It seems odd now to recall just how unfashionable it was, only 20-odd years ago, to attend Anzac services, or even wear poppies.
I can remember being called a militarist by a wife of a chief reporter at my first job because I wore a poppy. The old pissheads could rely on the welfare state, same as everyone else, was her comment.
I told her I thought those guys needed, and deserved, a bit more than that.
I used to attend the Dawn Service at the Domain when I lived in Auckland. Very uncool (we’re talking mid-late 1980s). It was a pretty small crowd, and very few people my age.
The Auckland Domain, and the museum itself, are well suited to the occasion, especially on fine, cool, still mornings. The Museum itself, on the hill, stands like a blockhouse defending the past.
The sound of the Last Post, as the dawn came up over the Museum, never failed to get the emotions going. Hairs on the back of the neck stuff, and tears to the eye as you thought of young blokes going in at the same time years before, and getting blown to bits.
I attended a few parades in Wellington after I moved here, but it was inevitably, and in an intangible way, more political, which took something away from the sacred aspect of it all.
Earlier Anzac experiences were less intense. I was in the Scouts as a kid, and we went in the morning parade up the main street in Waiuku. The first time I did it I was in the rear right corner, with the District Commissioner and a couple of other leaders behind me.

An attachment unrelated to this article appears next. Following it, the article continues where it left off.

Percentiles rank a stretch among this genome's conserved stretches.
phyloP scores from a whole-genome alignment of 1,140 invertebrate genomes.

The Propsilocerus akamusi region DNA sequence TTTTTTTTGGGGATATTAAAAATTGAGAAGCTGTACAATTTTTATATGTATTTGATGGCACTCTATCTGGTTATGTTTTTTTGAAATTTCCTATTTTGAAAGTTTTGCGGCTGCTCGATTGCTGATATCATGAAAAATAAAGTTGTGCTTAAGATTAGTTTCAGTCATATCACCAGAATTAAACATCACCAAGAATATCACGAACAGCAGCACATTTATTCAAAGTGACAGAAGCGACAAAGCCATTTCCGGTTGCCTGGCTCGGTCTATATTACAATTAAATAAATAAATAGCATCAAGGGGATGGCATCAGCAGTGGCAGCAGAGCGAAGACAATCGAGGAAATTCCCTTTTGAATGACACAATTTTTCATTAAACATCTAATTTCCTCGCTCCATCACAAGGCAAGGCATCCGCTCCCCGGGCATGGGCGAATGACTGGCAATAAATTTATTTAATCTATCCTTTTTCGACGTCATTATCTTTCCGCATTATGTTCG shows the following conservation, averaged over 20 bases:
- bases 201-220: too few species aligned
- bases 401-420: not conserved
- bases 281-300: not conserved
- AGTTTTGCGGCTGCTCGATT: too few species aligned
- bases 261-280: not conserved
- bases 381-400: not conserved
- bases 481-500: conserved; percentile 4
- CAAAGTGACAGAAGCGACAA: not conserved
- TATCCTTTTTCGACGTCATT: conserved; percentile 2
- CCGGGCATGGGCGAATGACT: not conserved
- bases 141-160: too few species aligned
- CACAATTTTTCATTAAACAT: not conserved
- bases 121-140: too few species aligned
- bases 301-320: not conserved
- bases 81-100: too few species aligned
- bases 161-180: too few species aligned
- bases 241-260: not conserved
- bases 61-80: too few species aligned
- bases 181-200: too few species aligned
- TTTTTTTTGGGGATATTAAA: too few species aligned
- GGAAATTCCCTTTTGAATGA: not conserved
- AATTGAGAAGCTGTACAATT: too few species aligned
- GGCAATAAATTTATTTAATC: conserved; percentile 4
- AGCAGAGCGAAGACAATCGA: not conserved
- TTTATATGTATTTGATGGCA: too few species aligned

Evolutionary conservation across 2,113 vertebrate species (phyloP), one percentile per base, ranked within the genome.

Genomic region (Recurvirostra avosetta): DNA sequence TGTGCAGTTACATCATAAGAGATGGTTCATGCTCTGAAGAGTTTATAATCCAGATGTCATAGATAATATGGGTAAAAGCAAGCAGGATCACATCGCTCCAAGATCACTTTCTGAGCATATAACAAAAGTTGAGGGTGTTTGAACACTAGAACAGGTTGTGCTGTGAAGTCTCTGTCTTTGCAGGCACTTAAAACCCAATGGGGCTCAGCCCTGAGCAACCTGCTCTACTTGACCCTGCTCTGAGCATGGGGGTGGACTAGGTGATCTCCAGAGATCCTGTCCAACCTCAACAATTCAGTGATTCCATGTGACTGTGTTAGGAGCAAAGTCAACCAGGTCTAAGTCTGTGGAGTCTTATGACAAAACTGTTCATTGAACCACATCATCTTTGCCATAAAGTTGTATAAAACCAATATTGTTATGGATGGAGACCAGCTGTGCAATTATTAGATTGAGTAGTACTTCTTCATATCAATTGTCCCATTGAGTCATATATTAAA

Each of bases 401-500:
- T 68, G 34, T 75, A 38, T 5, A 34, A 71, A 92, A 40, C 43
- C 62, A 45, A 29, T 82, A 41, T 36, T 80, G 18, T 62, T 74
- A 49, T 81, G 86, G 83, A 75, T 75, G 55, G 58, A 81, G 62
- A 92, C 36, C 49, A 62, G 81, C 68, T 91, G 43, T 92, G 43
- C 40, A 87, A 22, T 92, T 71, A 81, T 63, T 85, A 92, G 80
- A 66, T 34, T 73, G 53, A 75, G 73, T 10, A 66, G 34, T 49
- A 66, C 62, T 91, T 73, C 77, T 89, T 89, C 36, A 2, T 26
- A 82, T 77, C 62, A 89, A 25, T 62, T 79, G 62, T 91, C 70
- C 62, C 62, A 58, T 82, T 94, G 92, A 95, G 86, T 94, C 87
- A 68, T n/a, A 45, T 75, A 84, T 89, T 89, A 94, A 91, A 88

My trouble was I couldn’t march to save my life. You’d have thought it was pretty basic stuff – just put one foot in front of the other more or less in time with the music.
Forget it. I’d manage a few steps in step, then start thinking of something else and I’d go out of time. And I’d have the District Commissioner muttering ‘keep in step, boy, keep in step.’
The next year they shoved me in the middle of the column.
(An aside: if my marching is bad, imagine my dancing. On second thoughts, don’t.)
It used to bring me up quickly when we got to the Cenotaph. Seeing these blokes I knew mostly as middle aged or elderly men around town, standing there with rows of medals made me look at them in a new light.
Especially when it was a couple of teachers from the school. The deputy head we knew about – he had scars on his legs from his wounds. The headmaster as well – he was a deceptively quiet chap, but if you stepped out of line he could freeze you with a look and a couple of words. Apparently he’d been in the commandos.
Other old guys I vaguely knew…. I’d look at them and wonder what they’d been through.
Like a lot of young blokes I got right into the history of the world wars, especially World War II. More the air war than other stuff, but I picked up quite a bit about the land war, and the prisoners of war and espionage stories.
The Dam Busters, Reach for the Sky, accounts of the Battle of Britain like The Sky Suspended…. all fascinating stuff.
Stories like The White Rabbit were particularly moving. The story of a British agent, Wing Commander Tommy Yeo-Thomas, is pretty grim stuff. He was living in France when war broke out – he was an accountant in a design firm – and too old for regular fighting, but volunteered for special services.